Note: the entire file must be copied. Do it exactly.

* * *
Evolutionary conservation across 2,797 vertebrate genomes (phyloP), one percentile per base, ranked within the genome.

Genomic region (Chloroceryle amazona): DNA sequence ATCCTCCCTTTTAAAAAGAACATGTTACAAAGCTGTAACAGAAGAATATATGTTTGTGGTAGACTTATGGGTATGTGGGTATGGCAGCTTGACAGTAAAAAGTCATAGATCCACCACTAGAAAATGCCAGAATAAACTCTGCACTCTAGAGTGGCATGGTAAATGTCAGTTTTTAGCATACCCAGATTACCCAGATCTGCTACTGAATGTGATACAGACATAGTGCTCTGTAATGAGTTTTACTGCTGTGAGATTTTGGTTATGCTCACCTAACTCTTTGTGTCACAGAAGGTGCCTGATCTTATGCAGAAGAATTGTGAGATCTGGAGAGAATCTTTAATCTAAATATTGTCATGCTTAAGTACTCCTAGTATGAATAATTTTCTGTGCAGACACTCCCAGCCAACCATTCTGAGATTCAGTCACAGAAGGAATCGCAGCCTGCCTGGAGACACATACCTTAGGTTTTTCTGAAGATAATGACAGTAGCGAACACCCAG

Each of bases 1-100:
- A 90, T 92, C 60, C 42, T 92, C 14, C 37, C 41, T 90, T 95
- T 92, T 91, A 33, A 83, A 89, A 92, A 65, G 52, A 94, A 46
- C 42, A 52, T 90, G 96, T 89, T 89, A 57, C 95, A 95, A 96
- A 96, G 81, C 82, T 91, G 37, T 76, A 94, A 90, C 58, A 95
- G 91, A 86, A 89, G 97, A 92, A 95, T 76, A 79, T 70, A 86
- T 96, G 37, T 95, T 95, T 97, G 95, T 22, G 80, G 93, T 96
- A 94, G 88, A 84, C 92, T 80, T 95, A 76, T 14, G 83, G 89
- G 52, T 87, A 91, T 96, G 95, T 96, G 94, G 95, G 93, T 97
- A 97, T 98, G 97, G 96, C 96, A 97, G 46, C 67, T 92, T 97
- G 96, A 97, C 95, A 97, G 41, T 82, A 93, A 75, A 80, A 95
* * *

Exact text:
Evolutionary conservation across 2,797 vertebrate genomes (phyloP), one percentile per base, ranked within the genome.

Genomic region (Chloroceryle amazona): DNA sequence ATCCTCCCTTTTAAAAAGAACATGTTACAAAGCTGTAACAGAAGAATATATGTTTGTGGTAGACTTATGGGTATGTGGGTATGGCAGCTTGACAGTAAAAAGTCATAGATCCACCACTAGAAAATGCCAGAATAAACTCTGCACTCTAGAGTGGCATGGTAAATGTCAGTTTTTAGCATACCCAGATTACCCAGATCTGCTACTGAATGTGATACAGACATAGTGCTCTGTAATGAGTTTTACTGCTGTGAGATTTTGGTTATGCTCACCTAACTCTTTGTGTCACAGAAGGTGCCTGATCTTATGCAGAAGAATTGTGAGATCTGGAGAGAATCTTTAATCTAAATATTGTCATGCTTAAGTACTCCTAGTATGAATAATTTTCTGTGCAGACACTCCCAGCCAACCATTCTGAGATTCAGTCACAGAAGGAATCGCAGCCTGCCTGGAGACACATACCTTAGGTTTTTCTGAAGATAATGACAGTAGCGAACACCCAG

Each of bases 1-100:
- A 90, T 92, C 60, C 42, T 92, C 14, C 37, C 41, T 90, T 95
- T 92, T 91, A 33, A 83, A 89, A 92, A 65, G 52, A 94, A 46
- C 42, A 52, T 90, G 96, T 89, T 89, A 57, C 95, A 95, A 96
- A 96, G 81, C 82, T 91, G 37, T 76, A 94, A 90, C 58, A 95
- G 91, A 86, A 89, G 97, A 92, A 95, T 76, A 79, T 70, A 86
- T 96, G 37, T 95, T 95, T 97, G 95, T 22, G 80, G 93, T 96
- A 94, G 88, A 84, C 92, T 80, T 95, A 76, T 14, G 83, G 89
- G 52, T 87, A 91, T 96, G 95, T 96, G 94, G 95, G 93, T 97
- A 97, T 98, G 97, G 96, C 96, A 97, G 46, C 67, T 92, T 97
- G 96, A 97, C 95, A 97, G 41, T 82, A 93, A 75, A 80, A 95